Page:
A strategy for 2-Card Royals

Apr 24, 2007 3:00 AM

Last week I started the discussion about 2-Card Royals. These account for between 7 percent and 8 percent of all hands, so learning how to play them is very important.

This is not the same as saying that high pairs make up about 13 percent of all hands, so you need to learn how to play them. The rules about high pairs are pretty easy.

Two-Card Royals, can easily be overlooked or overplayed. Before I go into the detailed strategy, I’ll do a quick review about how royals are categorized.

Essentially, there are four types of 2-Card Royals. Those that have the highest expected value are the ones that do not contain a 10 or an Ace.

Two-Card Royals that contain only Jacks, Queens and Kings have a higher likelihood of turning into a straight than ones containing an ace, yet still consist of two high cards. These are called V3 (2-Card Royal V3 or ROY2V3).

The next type contains an Ace, but not a 10. These are less likely to wind up as straights, but still contain two high cards. These are V2 (2-Card Royal V2 or ROY2V2.

The third type contains a 10 but not an ace. These are more likely to wind up as a straight, but contain only one high card. These are V1 (2-Card Royal V1 or ROY2V1).

Last, but not least, are the 2-Card Royals that are comprised of a 10-ace. These are the least likely to form a straight and have only one high card. These (big surprise!) are called V0 (2-Card Royal V0 or ROY2V0).

It is important to recognize the cards dealt to you and to categorize as shown above. There is not a huge gap in expected value between the V3 and V2, but one hand does slip in between — the 4-Card inside straight with four high cards. This is a Jack thru ace 4-Card inside straight.

If the Jack-Queen, Jack-King or Queen-King are of the same suit, then you play the 2-Card Royal, otherwise you play the 4-card inside straight.

Obviously, if ANY three of the cards are of the same suit, you play the 3-Card Royal.

Another key point for these two types of royals is that if you have a 3-card straight flush (even double inside — 8-Jack-Queen), you play the 3-card straight flush.

The last important strategy point is that if you are dealt thee high cards and two of them are suited, you always keep the two suited cards as the 2-Card Royal. You’re giving up too many chances at the royal, the straight flush and the flush to keep the off-suit card.

The drop off to the 2-Card Royal V1 is significant. By holding the 10, the expected value drops by about 0.1, which when you are talking about some of the lower hands can be as much as 15-20 percent.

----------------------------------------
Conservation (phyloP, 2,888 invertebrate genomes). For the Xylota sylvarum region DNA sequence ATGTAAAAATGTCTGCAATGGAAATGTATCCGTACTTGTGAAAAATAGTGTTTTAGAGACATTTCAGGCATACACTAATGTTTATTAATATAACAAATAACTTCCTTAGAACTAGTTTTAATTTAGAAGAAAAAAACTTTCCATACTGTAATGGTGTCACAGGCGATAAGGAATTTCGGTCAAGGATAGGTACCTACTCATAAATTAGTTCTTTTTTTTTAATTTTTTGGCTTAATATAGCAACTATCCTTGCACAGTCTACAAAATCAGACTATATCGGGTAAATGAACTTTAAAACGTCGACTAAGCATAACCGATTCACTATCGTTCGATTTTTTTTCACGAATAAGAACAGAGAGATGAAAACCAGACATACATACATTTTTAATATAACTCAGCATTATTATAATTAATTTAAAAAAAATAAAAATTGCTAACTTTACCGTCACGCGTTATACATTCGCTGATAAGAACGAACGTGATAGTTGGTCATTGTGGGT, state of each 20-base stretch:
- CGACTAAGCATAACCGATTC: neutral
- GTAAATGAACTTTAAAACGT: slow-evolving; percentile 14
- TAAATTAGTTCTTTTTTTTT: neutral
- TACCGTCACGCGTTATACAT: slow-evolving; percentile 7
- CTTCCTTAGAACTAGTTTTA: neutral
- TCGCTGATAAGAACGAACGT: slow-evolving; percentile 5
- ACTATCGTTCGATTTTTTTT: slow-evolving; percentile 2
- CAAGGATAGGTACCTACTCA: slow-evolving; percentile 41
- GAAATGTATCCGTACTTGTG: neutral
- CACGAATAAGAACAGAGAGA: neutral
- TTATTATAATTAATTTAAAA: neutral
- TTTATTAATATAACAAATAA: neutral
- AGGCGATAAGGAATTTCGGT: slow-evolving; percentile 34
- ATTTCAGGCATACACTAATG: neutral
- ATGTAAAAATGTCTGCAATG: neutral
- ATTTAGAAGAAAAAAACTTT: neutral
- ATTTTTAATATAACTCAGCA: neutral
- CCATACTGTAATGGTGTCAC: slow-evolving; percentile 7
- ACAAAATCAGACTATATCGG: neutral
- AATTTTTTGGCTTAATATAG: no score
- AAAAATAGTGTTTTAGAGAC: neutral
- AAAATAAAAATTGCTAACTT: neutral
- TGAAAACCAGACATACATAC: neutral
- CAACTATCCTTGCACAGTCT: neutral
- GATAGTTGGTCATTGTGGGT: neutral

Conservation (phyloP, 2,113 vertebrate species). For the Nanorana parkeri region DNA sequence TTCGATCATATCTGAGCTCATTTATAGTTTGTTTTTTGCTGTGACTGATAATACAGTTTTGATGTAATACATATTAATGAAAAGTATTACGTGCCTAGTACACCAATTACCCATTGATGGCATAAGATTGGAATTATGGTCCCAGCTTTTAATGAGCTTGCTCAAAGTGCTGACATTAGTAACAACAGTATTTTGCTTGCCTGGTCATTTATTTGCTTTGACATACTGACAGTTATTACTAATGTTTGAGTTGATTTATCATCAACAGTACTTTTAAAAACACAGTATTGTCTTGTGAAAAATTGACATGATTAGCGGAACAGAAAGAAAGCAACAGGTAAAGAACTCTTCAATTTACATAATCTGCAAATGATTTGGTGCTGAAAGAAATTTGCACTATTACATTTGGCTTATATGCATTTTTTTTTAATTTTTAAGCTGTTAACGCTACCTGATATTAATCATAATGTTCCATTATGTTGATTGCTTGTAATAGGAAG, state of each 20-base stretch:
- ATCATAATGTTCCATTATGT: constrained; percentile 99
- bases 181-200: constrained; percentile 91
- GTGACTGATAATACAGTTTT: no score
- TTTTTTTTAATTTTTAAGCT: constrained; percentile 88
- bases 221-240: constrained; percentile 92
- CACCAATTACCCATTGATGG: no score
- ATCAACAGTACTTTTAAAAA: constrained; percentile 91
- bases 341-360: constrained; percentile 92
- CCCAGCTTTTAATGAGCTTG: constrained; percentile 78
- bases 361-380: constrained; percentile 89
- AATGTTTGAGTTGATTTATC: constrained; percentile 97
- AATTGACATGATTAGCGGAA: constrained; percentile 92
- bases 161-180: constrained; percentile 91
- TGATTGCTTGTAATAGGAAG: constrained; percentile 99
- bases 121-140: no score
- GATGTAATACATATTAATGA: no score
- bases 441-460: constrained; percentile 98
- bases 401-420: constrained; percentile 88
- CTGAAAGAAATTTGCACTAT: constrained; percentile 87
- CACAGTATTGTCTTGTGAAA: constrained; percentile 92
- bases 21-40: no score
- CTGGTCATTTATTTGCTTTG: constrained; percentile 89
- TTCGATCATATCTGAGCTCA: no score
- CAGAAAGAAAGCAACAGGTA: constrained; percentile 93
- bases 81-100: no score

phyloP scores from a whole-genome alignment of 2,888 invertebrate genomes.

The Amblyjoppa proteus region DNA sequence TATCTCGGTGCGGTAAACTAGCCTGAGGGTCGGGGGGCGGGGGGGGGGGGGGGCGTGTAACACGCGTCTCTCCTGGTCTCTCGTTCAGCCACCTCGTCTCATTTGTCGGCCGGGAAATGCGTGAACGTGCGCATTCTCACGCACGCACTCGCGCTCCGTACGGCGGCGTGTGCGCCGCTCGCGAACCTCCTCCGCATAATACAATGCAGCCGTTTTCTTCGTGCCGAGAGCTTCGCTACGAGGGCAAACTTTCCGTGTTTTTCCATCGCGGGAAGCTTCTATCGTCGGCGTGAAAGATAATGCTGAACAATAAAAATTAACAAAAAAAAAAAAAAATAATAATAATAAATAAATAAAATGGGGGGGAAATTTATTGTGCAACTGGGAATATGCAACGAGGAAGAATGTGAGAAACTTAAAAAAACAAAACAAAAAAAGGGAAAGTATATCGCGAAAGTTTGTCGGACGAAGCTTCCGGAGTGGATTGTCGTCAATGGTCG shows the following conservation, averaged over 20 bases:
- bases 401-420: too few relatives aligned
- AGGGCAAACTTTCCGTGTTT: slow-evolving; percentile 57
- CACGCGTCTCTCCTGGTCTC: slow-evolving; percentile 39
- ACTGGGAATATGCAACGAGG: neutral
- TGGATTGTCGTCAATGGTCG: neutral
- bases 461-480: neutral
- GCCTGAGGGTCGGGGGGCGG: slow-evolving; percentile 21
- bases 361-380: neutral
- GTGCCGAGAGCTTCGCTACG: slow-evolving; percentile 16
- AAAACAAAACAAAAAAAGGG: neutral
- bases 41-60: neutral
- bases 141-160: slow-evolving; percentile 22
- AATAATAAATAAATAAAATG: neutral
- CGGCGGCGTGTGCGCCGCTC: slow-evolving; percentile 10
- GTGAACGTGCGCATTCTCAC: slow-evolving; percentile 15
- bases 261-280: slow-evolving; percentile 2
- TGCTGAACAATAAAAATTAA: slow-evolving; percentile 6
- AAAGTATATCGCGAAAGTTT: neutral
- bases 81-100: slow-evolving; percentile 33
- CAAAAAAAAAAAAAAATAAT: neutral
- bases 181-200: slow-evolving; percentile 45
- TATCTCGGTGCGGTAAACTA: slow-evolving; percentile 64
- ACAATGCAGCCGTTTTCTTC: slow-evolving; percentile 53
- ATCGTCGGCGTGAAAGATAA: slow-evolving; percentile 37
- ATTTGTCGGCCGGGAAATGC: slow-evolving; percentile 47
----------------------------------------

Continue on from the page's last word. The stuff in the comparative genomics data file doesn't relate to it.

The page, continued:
A 2-Card Royal containing a 10 can be considered to be a last ditch effort hand. If you have two unsuited high cards, you throw the 2-Card Royal away.

If you have any type of 3-card straight flush (except a double inside one with no high cards), you throw away the 2-Card Royal. Holding the 2-Card Royal V1 is just marginally better than holding the single high cCard.

Since you would be throwing away the only chance you have of the royal, you hold the 10 as well and then hold your breath. Your odds of making the royal are the same as any other 2-Card Royal, but with only one high card, you’re going to need to hit straights and flushes with this hand.

Of course, a 2-Card Royal V1is still a lot better than a 2-Card Royal V0, which is considered NOT PLAYABLE in full-pay jacks or better video poker. Having only one way to complete the straight, combined with only one high card is simply too much of a handicap. You’re better off just holding the ace.

It should be noted that 2-Card Royals are not considered very good hands to be dealt. In the best case scenario, the expected value is about 0.60, which puts them in the bottom third of our strategy table.

However, in order to achieve the paybacks that video poker can provide, it is important to learn how to play the bad hands as much as the good hands. In fact, it may be even more important to learn how to play the bad hands, because the strategy can be much more complex.

Remembering how to play a 4-card flush is easy. Learning how to play 2-Card Royals can separate the average player from the expert player.